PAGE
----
In reality, metro Atlanta’s relationship with the tech sector is, well, complicated.
Georgia boasts about 280,000 tech jobs, according to Technology Association of Georgia president and chief executive officer Tino Mantella — the great majority of them in metro Atlanta. But information technology jobs only make up about 3.5 percent of the area’s labor market, down from a peak of 4.7 percent in the 1990s, federal Bureau of Labor data shows.
And California, home to the real Silicon Valley, dominates venture capital investing — the lifeblood of tech startups — with 56 percent of spending compared to the 1 percent in Georgia, Mantella said.
I believe the result described in the article below, that a critical limitation of teacher’s ability to use technology is too little understanding of technology. In a sense, this is another example of the productivity costs of a lack of ubiquitous computing literacy (see my call for a study of the productivity costs). We spend a lot on technology in schools. If teachers learned more about computing, they could use it more effectively.
In 2010, for example, researchers Peggy A. Ertmer of Purdue University, in West Lafayette, Ind., and Anne T. Ottenbreit-Leftwich of Indiana University, in Bloomington, took a comprehensive look at how teachers’ knowledge, confidence, and belief systems interact with school culture to shape the ways in which teachers integrate technology into their classrooms.
One big issue: Many teachers lack an understanding of how educational technology works.
But the greater challenge, the researchers wrote, is in expanding teachers’ knowledge of new instructional practices that will allow them to select and use the right technology, in the right way, with the right students, for the right purpose.
I predict that if we did this study with CS teachers, we’d find the same result. The belief that CS is for males and not for females is deeply ingrained in the perceptions of our field. Kahneman would tell us that it’s part of our System 1 thinking (see NYTimes Book Review). What do you think teachers would draw if asked to “draw a computer scientist“? I predict that the gender bias that favors males as computer scientists would be greater for post-secondary teachers than for secondary or elementary teachers. Most secondary school CS teachers that I’ve met are sensitive to issues of gender diversity in computing, and they actively encourage their female students. Most post-secondary CS teachers with whom I’ve worked are not sensitized to issues of women in computing and have not changed how they teach to improve gender diversity (see example here).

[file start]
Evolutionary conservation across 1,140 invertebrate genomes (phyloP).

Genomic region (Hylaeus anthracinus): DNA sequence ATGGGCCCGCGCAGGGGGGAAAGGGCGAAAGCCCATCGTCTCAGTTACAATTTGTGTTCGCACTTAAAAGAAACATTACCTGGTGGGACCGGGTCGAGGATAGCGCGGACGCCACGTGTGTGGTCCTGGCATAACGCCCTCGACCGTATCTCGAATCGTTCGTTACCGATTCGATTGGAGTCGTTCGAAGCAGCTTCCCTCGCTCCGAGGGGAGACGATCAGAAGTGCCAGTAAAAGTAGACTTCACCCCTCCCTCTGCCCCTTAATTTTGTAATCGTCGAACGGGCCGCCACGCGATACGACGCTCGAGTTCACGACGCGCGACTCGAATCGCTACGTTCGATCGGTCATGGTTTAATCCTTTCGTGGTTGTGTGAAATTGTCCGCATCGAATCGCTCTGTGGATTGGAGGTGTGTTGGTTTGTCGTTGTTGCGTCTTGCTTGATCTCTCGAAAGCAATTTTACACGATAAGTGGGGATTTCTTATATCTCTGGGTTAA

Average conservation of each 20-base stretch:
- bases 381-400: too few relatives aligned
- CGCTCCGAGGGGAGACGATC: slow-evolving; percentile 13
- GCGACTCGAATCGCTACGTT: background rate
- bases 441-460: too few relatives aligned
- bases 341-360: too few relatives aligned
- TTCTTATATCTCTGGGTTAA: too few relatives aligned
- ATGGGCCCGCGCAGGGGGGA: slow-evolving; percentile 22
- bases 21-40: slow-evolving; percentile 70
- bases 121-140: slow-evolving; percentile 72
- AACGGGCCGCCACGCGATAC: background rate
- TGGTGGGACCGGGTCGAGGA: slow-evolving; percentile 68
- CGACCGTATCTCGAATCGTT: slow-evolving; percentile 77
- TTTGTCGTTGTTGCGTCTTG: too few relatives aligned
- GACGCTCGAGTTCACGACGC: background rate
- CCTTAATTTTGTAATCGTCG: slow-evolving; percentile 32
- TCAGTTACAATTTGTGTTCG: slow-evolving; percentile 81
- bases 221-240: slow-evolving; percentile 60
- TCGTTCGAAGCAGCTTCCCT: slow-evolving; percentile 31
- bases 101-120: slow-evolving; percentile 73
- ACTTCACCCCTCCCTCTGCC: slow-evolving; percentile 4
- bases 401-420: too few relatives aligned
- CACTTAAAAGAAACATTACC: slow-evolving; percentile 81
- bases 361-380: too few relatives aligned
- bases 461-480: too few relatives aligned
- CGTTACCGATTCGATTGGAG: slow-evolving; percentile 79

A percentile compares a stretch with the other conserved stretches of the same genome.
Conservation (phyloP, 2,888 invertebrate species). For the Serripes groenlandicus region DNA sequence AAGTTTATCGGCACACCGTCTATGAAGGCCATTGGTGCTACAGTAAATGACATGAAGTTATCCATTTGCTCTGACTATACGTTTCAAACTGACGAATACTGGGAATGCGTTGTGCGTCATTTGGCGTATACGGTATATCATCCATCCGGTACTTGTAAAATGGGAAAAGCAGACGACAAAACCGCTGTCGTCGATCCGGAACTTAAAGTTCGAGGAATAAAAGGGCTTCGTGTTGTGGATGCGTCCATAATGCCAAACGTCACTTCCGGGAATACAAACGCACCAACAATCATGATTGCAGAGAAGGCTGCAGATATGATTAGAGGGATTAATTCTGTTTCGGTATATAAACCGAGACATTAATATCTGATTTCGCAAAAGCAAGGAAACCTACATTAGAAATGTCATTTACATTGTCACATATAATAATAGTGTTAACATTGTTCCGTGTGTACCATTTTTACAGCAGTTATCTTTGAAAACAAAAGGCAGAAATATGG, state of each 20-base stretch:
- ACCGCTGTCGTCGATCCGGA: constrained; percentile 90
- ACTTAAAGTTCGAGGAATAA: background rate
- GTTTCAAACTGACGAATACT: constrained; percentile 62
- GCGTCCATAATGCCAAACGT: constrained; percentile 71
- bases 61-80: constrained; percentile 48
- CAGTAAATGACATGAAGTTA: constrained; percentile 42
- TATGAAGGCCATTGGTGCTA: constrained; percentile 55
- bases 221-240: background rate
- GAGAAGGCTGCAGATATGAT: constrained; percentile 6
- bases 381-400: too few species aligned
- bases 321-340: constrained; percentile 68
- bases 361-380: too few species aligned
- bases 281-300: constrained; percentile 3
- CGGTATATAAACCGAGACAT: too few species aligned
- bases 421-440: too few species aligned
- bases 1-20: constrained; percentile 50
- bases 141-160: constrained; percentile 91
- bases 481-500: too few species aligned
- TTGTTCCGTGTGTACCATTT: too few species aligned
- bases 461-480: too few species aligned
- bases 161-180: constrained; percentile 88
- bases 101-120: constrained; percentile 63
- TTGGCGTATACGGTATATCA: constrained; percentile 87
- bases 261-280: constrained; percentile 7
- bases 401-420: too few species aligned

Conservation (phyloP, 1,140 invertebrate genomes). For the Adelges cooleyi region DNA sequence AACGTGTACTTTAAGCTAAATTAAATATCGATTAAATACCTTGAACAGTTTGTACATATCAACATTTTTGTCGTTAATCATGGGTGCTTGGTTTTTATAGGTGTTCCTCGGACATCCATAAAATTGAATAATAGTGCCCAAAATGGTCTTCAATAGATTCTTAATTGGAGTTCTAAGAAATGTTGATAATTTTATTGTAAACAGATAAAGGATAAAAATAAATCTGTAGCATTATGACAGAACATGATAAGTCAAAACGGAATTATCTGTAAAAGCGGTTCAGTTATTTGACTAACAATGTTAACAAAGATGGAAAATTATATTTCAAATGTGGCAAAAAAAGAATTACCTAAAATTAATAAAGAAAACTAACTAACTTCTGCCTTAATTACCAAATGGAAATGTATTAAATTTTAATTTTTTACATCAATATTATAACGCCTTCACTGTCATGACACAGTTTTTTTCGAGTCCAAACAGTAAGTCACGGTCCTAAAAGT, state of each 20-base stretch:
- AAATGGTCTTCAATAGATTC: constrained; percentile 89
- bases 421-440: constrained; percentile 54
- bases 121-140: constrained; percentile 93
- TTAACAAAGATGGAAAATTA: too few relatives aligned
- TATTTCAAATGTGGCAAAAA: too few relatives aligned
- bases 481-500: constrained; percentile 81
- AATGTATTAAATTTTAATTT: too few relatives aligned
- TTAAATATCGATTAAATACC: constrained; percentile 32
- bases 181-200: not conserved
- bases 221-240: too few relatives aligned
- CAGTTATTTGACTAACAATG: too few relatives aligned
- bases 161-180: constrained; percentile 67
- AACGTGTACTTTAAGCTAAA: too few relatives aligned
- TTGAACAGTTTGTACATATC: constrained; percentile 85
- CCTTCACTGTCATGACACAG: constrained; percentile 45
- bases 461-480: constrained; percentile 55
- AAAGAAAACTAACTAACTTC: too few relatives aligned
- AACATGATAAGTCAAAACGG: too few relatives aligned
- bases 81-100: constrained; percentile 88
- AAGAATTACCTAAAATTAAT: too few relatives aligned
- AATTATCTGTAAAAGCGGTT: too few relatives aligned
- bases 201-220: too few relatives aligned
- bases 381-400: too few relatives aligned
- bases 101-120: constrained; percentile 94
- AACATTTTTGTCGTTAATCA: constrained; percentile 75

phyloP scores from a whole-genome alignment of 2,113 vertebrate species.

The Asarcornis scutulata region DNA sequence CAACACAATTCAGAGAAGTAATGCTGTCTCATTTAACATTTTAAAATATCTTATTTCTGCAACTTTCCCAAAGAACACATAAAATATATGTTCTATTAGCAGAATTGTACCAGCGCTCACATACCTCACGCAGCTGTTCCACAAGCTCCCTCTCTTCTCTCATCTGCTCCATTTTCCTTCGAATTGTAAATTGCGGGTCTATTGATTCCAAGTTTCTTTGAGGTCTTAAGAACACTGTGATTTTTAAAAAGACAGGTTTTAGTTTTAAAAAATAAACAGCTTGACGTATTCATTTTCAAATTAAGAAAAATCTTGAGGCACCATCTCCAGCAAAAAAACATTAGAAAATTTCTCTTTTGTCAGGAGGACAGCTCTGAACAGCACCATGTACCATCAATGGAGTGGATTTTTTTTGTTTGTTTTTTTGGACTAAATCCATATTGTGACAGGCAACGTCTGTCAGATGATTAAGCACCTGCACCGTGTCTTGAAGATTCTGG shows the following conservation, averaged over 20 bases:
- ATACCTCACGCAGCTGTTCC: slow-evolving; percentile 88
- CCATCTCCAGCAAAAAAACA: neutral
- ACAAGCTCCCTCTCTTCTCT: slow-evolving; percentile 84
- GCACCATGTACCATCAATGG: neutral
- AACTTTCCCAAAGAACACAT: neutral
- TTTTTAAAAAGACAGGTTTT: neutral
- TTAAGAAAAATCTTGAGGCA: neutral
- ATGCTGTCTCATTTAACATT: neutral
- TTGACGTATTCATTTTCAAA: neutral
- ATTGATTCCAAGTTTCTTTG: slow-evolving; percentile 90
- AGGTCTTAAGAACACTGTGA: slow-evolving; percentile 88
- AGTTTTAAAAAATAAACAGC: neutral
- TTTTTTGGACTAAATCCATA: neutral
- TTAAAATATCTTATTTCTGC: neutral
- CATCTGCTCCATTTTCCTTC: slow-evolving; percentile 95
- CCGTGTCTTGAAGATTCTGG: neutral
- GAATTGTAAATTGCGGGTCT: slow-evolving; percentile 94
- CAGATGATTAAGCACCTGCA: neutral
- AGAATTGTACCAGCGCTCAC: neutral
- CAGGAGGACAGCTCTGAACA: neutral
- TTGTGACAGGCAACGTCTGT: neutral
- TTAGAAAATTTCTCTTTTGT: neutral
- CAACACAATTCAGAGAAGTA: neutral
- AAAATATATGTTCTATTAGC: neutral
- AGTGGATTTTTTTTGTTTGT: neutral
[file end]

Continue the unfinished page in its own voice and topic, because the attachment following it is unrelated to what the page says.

In the study, teachers graded the math tests of 11-year-olds and, on average, the scores were lower for girls. But, when different teachers graded the same tests anonymously, the girls performed far better (out-performing the boys in many cases.)
Dr. Edith Sand, one of the researchers, told American Friends of Tel Aviv University, that the issue wasn’t overt and obvious sexism, but “unconscious discouragement.”
The study goes on to say that the gender biases held by elementary school teachers have an “asymmetric effect” on their students — the boys’ performance benefits and girls’ performance suffers based on the teacher’s biases. Boys do well because teachers believe they will, girls don’t because teachers believe they won’t.